May 3, 2010
A Retail Renaissance in Bronxville
By Bill Fallon
The waxing gibbous moon that rose over Bronxville April 23 also rose over a waxing retail scene that has witnessed half-a-dozen vacant storefronts attract new leases since the crocuses appeared.
Earlier that day, the mayor and a number of village business people put their names to statements of progress after a winter that saw notable gaps in the village’s cheek-by-jowl (and historically occupied) storefronts. Their take, absent cheerleading: Something of a boom is afoot in the business center that straddles the village railroad tracks.
Both Jonathan Gordon, principal with Admiral Real Estate Services Corp. on the east side of the tracks and Gerry Houlihan on the west side have seen properties that had been dormant for a year find new life in the last month, four for Gordon and a pair for Houlihan
Houlihan, a broker with 25-year-old Houlihan & O’Malley, recently signed a bakery to occupy the former (and longtime) Geo Electric TV repair shop on Parkway East, next door to the Houlihan & O’Malley offices. In that same half-square-block, Milburn Parkway Building – owned by the Houlihan family – Parkway Liquor Store on Palmer Avenue will move next door into a formerly empty space and the Bronxville Fitness Club, along the same storefront, will expand into the liquor store’s former spot.
“We had that ‘vacant’ sign there for so long,” said Houlihan, referencing the full year the Geo Electric shop was available. “To take it down is such a great thing. It’s a real positive for all of Bronxville.”
“I think it’s an economic upturn,” Bronxville Mayor Mary Marvin said. “We saw sales revenues up in the last quarter and I think the feeling is that people are willing now to take a chance.
“This is an extremely special village,” she said. “Yesterday, in 45 minutes I accomplished six errands – Mother’s Day gifts, a picture framed, take-out food – that’s what makes it special: the village mix of restaurants, the movie theater and stores that have a countywide reputation and you can walk to all of them.”
It was easier for her to park than in the past: The village has added 35 spots at the former service station across from St. Joseph’s Roman Catholic Church, Marvin said, upping the meter count to about 1,200. (Business Journal, July 9, 2007: “The million-dollar village with the 25-cent problem.”)
La Dentelliere has a 25-year retail presence in the county with stores in Scarsdale and in Armonk and, as of three years ago, La Dentelliere at Home on Popham Road, also in Scarsdale: European bed linens, plus “specialty framed beds, loungewear, nightwear, antique French accessories, pillows, throws, accent furniture, table lighting and much more.” Principal Chuck Anderson calls the overarching theme “a gift shop extraordinaire” and identifies his wife, Michelle Barat-Anderson, as “tastemaker.”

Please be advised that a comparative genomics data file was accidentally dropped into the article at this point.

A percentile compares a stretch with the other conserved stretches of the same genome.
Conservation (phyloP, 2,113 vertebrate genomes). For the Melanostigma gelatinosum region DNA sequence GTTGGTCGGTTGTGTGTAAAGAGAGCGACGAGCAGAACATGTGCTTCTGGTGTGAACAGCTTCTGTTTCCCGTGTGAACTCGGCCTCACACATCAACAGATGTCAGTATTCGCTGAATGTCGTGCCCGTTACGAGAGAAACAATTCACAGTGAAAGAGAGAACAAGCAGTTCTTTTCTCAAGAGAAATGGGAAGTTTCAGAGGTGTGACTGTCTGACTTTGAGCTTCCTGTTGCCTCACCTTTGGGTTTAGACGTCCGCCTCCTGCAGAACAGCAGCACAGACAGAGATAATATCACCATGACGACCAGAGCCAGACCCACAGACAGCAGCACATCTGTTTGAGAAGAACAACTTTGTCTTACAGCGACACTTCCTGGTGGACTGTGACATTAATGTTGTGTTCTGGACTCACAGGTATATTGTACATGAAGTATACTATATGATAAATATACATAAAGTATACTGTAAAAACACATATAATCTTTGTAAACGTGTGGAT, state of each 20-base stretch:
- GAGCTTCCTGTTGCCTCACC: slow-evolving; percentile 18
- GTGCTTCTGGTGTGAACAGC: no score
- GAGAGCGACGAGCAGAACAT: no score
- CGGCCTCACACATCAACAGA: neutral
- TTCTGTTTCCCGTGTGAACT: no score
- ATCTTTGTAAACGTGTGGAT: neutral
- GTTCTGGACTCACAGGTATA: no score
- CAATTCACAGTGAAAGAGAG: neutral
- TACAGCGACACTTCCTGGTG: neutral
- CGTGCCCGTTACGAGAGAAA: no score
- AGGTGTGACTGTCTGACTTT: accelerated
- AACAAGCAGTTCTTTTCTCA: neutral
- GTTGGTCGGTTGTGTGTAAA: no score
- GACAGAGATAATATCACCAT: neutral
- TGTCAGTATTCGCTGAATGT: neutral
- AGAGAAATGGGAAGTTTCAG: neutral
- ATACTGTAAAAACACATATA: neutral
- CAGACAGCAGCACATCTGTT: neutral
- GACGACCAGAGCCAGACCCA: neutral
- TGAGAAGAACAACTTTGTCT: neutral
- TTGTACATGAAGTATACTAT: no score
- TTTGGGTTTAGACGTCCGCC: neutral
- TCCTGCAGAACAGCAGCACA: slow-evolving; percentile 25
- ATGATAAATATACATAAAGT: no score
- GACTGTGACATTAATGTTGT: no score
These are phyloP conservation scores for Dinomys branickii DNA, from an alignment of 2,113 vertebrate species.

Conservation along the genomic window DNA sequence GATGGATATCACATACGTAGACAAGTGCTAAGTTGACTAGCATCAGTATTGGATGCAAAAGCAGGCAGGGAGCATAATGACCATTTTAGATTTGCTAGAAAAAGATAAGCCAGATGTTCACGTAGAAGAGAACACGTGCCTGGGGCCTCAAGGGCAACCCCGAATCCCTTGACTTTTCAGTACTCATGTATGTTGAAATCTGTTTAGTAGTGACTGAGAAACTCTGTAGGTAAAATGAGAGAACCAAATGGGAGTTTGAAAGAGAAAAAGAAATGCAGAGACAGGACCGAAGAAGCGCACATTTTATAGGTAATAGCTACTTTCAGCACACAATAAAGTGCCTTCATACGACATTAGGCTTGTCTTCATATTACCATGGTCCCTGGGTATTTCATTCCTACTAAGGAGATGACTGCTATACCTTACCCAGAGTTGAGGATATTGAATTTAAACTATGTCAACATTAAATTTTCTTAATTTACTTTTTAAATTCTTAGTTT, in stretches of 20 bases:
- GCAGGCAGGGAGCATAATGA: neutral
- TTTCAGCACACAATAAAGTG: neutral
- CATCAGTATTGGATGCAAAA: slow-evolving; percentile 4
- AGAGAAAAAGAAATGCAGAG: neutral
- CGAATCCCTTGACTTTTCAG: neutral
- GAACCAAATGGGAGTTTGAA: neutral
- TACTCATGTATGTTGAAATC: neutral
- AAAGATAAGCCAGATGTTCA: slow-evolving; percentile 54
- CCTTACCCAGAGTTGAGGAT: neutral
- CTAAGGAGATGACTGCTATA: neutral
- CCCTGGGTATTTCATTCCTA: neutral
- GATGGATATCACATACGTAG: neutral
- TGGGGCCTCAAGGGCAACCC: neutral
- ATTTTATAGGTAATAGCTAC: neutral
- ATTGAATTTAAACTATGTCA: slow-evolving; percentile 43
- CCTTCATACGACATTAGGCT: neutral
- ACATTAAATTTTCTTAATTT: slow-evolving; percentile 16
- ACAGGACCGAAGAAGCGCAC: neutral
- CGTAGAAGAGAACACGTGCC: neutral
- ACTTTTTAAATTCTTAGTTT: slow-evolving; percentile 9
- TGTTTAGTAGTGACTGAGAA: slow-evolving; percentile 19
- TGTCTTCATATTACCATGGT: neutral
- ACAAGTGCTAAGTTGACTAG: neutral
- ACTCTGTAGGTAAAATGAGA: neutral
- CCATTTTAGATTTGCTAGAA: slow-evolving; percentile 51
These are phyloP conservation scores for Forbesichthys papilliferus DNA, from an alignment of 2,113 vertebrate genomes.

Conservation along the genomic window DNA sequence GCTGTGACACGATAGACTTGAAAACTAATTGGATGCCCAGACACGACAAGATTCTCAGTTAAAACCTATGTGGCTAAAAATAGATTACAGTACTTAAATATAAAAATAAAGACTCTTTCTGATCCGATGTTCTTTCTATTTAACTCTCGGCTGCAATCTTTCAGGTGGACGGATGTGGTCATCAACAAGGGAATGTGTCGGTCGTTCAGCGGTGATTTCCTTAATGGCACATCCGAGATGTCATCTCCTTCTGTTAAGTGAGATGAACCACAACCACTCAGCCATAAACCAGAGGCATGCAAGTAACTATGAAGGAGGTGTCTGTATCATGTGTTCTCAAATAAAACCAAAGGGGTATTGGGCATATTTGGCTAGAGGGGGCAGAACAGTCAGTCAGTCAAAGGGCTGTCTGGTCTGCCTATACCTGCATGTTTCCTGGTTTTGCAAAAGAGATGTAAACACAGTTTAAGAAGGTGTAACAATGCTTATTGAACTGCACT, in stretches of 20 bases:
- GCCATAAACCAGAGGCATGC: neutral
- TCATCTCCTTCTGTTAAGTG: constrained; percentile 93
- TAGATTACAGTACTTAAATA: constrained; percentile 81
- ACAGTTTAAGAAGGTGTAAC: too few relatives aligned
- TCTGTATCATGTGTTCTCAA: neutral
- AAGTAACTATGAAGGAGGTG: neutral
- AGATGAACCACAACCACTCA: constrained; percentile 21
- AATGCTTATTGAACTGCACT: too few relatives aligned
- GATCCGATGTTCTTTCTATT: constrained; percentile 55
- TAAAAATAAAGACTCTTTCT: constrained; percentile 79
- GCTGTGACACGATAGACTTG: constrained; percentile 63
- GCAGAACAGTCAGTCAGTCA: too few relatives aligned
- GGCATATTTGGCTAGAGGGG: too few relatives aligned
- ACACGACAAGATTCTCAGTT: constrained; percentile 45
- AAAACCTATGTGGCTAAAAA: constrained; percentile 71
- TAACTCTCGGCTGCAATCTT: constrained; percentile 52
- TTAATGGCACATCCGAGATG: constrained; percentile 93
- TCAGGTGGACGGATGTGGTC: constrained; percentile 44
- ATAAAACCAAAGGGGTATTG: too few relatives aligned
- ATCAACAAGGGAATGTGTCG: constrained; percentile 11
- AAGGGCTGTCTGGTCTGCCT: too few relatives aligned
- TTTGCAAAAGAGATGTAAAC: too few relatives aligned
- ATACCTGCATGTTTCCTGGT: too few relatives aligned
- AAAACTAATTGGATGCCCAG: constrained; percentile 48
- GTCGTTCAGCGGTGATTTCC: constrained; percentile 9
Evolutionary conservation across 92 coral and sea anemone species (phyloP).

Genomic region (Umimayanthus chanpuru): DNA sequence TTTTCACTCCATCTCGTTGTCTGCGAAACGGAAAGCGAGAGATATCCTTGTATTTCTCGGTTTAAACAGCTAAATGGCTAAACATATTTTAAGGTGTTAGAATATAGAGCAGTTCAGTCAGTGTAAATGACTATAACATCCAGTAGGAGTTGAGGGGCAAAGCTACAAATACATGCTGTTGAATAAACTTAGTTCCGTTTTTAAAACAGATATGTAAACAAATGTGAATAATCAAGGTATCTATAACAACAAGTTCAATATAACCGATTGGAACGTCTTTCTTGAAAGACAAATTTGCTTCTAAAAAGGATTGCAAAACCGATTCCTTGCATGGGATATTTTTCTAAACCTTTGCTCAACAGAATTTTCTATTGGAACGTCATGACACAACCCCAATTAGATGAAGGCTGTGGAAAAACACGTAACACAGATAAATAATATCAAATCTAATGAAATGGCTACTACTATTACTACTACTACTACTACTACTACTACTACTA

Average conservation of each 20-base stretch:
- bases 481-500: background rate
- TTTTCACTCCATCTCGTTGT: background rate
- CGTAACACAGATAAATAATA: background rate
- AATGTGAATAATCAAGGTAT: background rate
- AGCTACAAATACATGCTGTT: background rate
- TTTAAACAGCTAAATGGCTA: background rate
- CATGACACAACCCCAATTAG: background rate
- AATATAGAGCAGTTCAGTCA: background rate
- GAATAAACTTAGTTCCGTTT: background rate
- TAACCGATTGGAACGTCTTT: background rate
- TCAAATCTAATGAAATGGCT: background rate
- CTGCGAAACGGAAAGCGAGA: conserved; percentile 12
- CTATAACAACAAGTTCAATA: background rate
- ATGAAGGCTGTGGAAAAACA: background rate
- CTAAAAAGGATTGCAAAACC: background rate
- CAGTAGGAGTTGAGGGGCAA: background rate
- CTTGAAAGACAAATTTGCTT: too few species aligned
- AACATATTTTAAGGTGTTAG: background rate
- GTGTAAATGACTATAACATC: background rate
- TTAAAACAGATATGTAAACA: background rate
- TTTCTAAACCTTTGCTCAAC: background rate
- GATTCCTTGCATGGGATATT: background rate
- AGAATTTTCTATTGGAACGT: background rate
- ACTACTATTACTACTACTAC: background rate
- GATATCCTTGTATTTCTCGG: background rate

Merchandise besides small home gifts includes Baccarat and William Yeoward crystal and a variety of sconces and lamps. “We also stock an array of wine accoutrements.”
The village was a good fit, according to Anderson. “We already have a good customer base from Bronxville and the nearby communities,” he said. “We were looking for a high median-household income compounded by a large amount of daytime and nighttime traffic. We’ll probably pick one or two nights a week to get a piece of the night traffic.”
La Dentelliere was receiving primer coats of paint April 23, with son Chas Anderson pushing a roller: “Second generation,” he said by way of introduction. “I help my family run the business.” His father had yet to determine a grand opening, saying he wanted to get it right: “You only get one opportunity to make your best impression,” he said.
Across Pondfield Road, Nikki Sgarlata and Michele Penque were unloading shoes and accessories in advance of launching a Shoes ‘N’ More outlet, the chain’s seventh shop around the horn of the Sound from Manhattan to Westport, Conn. Liz Elliott is the owner.
Both Sgarlata and Penque previously managed a competing chain’s shoe store that folded. Penque is a village resident; while, in her words, “Nikki knows everybody. We bring a lot to the table.” Their opening was slated for May 1.
Gary A. Schnorr looked for a year to open Gourmet 2 Go Marketplace and Catering, scouring the terrain between Greenwich, Conn., and Rockland County. He settled on 65 Pondfield Road. In response to a pair of questions, he said: “Why we’re here is easy. This is a fabulous location in a great village.” The site had previously hosted a similar business called Scarborough Fair and that meant the space was grandfathered for food through the planning process. Schnorr will expand on the Scarborough Fair formula, including via a plan to greet commuters at several Harlem Line train stations – Fleetwood to Crestwood – with hot meals when they exit.
“Why we’re here now … I think there is still a market for good quality at a good price with good service,” Schnorr said. “I still have my concerns about the economy, but I feel I have a much better shot here than elsewhere.”
At Admiral, Gordon said several factors have figured in the retail uptick: “I think the better weather engenders a certain amount of optimism.” He also noted the village has instituted a committee, like one in Irvington, to better market the village.
“And then there’s wearing out the shoe leather canvassing. My job is to educate dynamic retailers about all there is to offer here.” He also said he has help, “Including from David Szabo of Goldschmidt and Associates of Scarsdale.”